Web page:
The perfect process is face-to-face conversations focused on understanding needs and love is the only solution. Now, in day-to-day living, this is a non-starter in the worst conflicts, and will ensure that many minor but festering conflicts will never be mentioned in public, or not until they are the size of neutron bombs. Some people thrive on face-to-face conversations. Others are drained beyond belief. Plus when living in a community, how many face-to-face conversations can one have in a week and still keep your home and family functioning?

Those who do not thrive on or do not have time for more personal contact will certainly avoid even admitting a conflict. The fear that they would be coaxed into such a conversation, even by trickery from those who are convinced that this is just what you need (as if it were a laxative), be blamed of triangulating because they might express their conflict to someone other than the object of their frustration, or be called out in public as requiring salvation, like a Baptist in a prayer meeting, would ensure that they suffer in silence or leave the community.

You notice that the emphasis amongst the hard-work and courage advocates has been deftly moved from the content of the conflict to the need for love and understanding. Accept the hard work, sit down for the face-to-face, and the wonderous joy will come out. We will be one. Harmony will hold us in its arms. All else will fade away.

Without going into all the research demonstrating that love is not enough, and not even necessary, I’ll say that the method I would like see developed is The Fixer. Something like NVC’s 4 steps and more manageable than the 12-step programs. The method used in the Vernon Jordan School of Getting Things Done. It would go something like this:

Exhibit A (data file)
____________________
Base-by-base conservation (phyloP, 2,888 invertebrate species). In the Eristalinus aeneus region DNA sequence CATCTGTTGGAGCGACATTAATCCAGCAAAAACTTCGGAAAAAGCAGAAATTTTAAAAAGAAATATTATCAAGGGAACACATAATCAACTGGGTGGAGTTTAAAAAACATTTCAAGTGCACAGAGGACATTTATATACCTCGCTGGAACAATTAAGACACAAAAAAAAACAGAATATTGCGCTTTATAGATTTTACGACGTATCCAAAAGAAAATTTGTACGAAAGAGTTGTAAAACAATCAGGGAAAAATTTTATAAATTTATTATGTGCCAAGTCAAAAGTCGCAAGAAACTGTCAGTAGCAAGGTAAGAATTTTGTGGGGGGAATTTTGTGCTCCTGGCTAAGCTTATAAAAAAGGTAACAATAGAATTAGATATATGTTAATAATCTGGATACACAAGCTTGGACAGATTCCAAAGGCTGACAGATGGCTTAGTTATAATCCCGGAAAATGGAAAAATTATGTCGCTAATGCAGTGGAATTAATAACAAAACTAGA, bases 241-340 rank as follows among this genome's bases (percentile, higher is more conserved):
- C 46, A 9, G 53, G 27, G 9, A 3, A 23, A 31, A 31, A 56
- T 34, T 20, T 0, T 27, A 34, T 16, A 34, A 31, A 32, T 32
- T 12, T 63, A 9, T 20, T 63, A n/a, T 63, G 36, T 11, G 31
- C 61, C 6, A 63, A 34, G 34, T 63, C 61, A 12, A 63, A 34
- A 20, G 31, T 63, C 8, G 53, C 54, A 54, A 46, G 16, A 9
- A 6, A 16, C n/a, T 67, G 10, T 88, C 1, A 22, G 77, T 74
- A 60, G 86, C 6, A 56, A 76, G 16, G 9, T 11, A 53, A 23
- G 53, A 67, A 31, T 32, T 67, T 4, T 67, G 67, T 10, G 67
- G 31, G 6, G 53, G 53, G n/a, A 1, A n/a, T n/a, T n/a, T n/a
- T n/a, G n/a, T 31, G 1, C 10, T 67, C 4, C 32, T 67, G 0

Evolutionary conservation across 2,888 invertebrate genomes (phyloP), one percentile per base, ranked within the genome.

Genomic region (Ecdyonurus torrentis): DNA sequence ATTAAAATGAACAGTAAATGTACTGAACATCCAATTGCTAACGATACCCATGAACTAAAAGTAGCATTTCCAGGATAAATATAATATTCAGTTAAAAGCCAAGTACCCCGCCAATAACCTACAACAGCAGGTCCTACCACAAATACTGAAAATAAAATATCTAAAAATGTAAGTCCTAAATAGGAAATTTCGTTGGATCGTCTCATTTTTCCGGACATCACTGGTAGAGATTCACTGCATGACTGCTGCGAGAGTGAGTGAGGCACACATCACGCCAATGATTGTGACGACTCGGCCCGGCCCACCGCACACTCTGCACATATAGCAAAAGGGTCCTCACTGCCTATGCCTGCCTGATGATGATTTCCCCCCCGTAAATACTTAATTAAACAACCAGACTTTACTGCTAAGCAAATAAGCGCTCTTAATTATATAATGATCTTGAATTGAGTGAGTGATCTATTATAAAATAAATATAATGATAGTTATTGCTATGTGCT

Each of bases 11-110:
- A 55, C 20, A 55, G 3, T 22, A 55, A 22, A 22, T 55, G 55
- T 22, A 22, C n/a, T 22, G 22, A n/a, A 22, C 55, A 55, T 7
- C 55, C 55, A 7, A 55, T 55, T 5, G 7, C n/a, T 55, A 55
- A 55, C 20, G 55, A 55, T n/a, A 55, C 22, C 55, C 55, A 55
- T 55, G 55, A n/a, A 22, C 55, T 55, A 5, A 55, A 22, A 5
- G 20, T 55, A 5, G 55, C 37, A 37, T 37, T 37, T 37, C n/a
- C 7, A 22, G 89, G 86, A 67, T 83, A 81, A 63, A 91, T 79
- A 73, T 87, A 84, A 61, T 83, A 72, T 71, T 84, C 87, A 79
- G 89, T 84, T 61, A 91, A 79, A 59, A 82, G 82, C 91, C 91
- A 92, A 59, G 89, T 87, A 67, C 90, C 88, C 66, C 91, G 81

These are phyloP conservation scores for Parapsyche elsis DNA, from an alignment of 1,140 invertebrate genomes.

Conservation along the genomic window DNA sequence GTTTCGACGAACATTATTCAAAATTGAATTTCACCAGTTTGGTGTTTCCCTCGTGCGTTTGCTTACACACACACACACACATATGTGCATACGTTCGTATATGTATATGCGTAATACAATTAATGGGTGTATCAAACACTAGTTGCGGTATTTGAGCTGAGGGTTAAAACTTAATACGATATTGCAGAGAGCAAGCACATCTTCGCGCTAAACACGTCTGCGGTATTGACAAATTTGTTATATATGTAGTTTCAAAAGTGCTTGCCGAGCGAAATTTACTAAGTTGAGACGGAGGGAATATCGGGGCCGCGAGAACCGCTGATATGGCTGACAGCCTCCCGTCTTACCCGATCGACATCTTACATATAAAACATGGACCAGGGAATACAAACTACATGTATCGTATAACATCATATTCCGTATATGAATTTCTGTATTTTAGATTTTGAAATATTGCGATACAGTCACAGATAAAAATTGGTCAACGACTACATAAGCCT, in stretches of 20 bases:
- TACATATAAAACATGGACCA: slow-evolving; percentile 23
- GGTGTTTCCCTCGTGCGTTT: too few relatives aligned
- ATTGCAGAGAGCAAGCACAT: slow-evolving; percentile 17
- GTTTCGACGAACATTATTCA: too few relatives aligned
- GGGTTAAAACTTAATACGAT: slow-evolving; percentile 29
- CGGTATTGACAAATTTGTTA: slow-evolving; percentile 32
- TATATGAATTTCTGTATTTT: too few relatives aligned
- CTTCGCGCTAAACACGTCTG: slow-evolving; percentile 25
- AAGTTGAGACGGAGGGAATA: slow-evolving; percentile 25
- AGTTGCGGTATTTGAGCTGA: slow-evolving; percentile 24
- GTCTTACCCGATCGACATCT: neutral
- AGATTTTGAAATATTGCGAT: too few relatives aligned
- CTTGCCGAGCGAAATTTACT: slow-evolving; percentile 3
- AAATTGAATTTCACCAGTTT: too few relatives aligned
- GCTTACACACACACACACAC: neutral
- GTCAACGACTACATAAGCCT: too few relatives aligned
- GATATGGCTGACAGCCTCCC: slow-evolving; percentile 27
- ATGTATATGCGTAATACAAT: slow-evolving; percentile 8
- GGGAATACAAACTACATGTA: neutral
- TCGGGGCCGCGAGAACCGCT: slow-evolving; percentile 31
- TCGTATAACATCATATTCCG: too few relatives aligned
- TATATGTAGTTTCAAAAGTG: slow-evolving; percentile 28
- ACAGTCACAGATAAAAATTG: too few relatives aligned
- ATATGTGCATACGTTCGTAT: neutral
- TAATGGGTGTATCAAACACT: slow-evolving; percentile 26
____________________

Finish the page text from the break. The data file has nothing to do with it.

1. Find a savvy insider who knows what is possible and what is probably not.
2. Talk to Bill.
3. Talk to Monica.
4. Repeat as necessary until everyone is satisfied.

Forget the hard work. Forget the courage. Forget the love and understanding. Focus on the conflict and the people involved. Look around and see if this is systemic. Does it need a limited solution or policy change?

Someone please go for it.

Full-Circle Meetings

The term for the highest circle or governing unit of a sociocratic organizations is “top circle.” The top circle has many functions of a board but is not all powerful as many corporate boards are. I have used “board” here because it is more familiar and in this context not likely to be confused with absolute power.

When sociocracy is explained the emphasis is often on its benefits for delegating decisions effectively and efficiently, extending policy decision-making down the organization to the shop floor, and eliminating long meetings and reducing the number of meetings. Decision-making is delegated to a hierarchy of subgroups circles or teams.

While cohousing and other community groups are attracted to the values of sociocracy and its ability to preserve consensus decision-making while also delegating decisions, they come full stop at not having meetings of the full membership. Their purpose for forming is not to run an efficient organization focused on producing a product. It isn’t a job in which efficiency is valued because it reduces the work and increases income. Their purpose is partly a different one and partly  the result of wanting to avoid hierarchies as they have experienced them.

Fear of Autocratic Structures

In many cohousing communities, all members of the organization are on the board. This avoids creating “condo commandos” who autocratically rule condominiums from their position on a self-perpetuating board. In sociocratic communities where people are elected by consensus and power is distributed this is not a worry. Sociocracy doesn’t have a power-over structure. It’s a circular hierarchy like rock-paper-scissors where each element has equal strength in their relationships.

The standard structure in sociocratic organizations consists of a board, a coordinating or general management circle, and department or team circles. The board does not have the power over the organization that boards of corporations normally have. It is a relatively small group that includes outside experts and focuses on long term planning and the “big picture.” How is the community doing and what would it like to do in its financial, legal, and purposeful relationship to the larger world?